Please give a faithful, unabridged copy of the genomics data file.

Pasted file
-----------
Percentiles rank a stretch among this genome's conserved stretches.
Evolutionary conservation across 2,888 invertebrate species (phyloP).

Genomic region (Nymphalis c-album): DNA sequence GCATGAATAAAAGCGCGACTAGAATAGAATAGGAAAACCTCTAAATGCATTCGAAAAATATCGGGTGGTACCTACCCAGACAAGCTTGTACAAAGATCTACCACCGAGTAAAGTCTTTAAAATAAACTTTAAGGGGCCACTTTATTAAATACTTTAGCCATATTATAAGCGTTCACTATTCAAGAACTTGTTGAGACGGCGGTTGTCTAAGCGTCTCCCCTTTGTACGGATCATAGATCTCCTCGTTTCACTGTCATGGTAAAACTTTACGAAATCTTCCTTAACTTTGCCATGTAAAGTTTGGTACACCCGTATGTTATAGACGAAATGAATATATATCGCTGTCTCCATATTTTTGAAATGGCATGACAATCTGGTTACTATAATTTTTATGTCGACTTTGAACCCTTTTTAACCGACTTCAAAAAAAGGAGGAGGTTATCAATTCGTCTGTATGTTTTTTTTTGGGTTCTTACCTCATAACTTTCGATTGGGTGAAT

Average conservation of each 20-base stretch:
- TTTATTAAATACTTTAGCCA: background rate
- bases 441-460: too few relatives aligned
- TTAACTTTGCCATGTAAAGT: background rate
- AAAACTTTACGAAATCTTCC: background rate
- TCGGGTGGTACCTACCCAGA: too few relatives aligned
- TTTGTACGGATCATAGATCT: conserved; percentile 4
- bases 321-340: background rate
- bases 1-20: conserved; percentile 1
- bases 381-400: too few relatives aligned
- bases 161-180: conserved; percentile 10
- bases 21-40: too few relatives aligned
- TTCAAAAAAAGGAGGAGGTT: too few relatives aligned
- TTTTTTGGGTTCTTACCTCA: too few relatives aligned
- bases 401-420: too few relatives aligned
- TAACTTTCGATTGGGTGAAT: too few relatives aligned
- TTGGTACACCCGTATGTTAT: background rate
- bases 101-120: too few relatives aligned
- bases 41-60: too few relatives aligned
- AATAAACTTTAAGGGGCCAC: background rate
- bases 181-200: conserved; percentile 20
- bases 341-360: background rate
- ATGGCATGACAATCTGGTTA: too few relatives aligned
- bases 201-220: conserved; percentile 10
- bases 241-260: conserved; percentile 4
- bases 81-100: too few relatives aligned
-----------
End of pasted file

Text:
Percentiles rank a stretch among this genome's conserved stretches.
Evolutionary conservation across 2,888 invertebrate species (phyloP).

Genomic region (Nymphalis c-album): DNA sequence GCATGAATAAAAGCGCGACTAGAATAGAATAGGAAAACCTCTAAATGCATTCGAAAAATATCGGGTGGTACCTACCCAGACAAGCTTGTACAAAGATCTACCACCGAGTAAAGTCTTTAAAATAAACTTTAAGGGGCCACTTTATTAAATACTTTAGCCATATTATAAGCGTTCACTATTCAAGAACTTGTTGAGACGGCGGTTGTCTAAGCGTCTCCCCTTTGTACGGATCATAGATCTCCTCGTTTCACTGTCATGGTAAAACTTTACGAAATCTTCCTTAACTTTGCCATGTAAAGTTTGGTACACCCGTATGTTATAGACGAAATGAATATATATCGCTGTCTCCATATTTTTGAAATGGCATGACAATCTGGTTACTATAATTTTTATGTCGACTTTGAACCCTTTTTAACCGACTTCAAAAAAAGGAGGAGGTTATCAATTCGTCTGTATGTTTTTTTTTGGGTTCTTACCTCATAACTTTCGATTGGGTGAAT

Average conservation of each 20-base stretch:
- TTTATTAAATACTTTAGCCA: background rate
- bases 441-460: too few relatives aligned
- TTAACTTTGCCATGTAAAGT: background rate
- AAAACTTTACGAAATCTTCC: background rate
- TCGGGTGGTACCTACCCAGA: too few relatives aligned
- TTTGTACGGATCATAGATCT: conserved; percentile 4
- bases 321-340: background rate
- bases 1-20: conserved; percentile 1
- bases 381-400: too few relatives aligned
- bases 161-180: conserved; percentile 10
- bases 21-40: too few relatives aligned
- TTCAAAAAAAGGAGGAGGTT: too few relatives aligned
- TTTTTTGGGTTCTTACCTCA: too few relatives aligned
- bases 401-420: too few relatives aligned
- TAACTTTCGATTGGGTGAAT: too few relatives aligned
- TTGGTACACCCGTATGTTAT: background rate
- bases 101-120: too few relatives aligned
- bases 41-60: too few relatives aligned
- AATAAACTTTAAGGGGCCAC: background rate
- bases 181-200: conserved; percentile 20
- bases 341-360: background rate
- ATGGCATGACAATCTGGTTA: too few relatives aligned
- bases 201-220: conserved; percentile 10
- bases 241-260: conserved; percentile 4
- bases 81-100: too few relatives aligned